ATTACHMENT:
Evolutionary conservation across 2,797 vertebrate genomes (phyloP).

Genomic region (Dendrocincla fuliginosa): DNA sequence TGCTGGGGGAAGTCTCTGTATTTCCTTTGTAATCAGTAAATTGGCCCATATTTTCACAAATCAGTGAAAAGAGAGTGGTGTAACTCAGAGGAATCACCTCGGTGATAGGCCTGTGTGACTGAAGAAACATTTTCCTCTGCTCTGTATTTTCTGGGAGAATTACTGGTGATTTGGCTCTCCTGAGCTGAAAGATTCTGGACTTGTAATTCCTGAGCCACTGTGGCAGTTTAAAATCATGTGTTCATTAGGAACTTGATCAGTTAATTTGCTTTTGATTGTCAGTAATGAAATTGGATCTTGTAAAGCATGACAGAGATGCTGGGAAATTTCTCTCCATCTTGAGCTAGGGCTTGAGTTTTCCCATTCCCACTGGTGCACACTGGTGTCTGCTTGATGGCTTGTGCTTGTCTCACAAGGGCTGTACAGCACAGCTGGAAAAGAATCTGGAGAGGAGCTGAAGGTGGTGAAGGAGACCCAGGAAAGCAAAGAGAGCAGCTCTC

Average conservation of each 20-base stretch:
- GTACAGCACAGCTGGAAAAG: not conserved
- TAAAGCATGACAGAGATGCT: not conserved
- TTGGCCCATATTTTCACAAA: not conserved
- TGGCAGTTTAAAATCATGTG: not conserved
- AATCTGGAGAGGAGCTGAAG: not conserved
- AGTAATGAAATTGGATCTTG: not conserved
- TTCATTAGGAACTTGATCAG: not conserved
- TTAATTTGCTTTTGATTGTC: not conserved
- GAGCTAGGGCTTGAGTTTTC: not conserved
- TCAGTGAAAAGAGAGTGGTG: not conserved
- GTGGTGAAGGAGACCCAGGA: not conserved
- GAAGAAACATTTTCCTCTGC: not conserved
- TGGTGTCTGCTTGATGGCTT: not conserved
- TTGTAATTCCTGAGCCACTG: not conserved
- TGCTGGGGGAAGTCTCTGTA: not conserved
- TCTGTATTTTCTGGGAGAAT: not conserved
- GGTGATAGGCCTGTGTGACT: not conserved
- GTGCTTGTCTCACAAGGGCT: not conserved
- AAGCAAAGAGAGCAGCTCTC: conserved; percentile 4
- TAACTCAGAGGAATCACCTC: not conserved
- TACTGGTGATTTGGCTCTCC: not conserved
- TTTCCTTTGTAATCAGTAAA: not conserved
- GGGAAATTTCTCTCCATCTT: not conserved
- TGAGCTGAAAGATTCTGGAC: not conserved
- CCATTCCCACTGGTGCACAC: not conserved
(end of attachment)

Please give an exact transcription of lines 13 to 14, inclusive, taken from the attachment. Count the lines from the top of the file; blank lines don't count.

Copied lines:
- TCAGTGAAAAGAGAGTGGTG: not conserved
- GTGGTGAAGGAGACCCAGGA: not conserved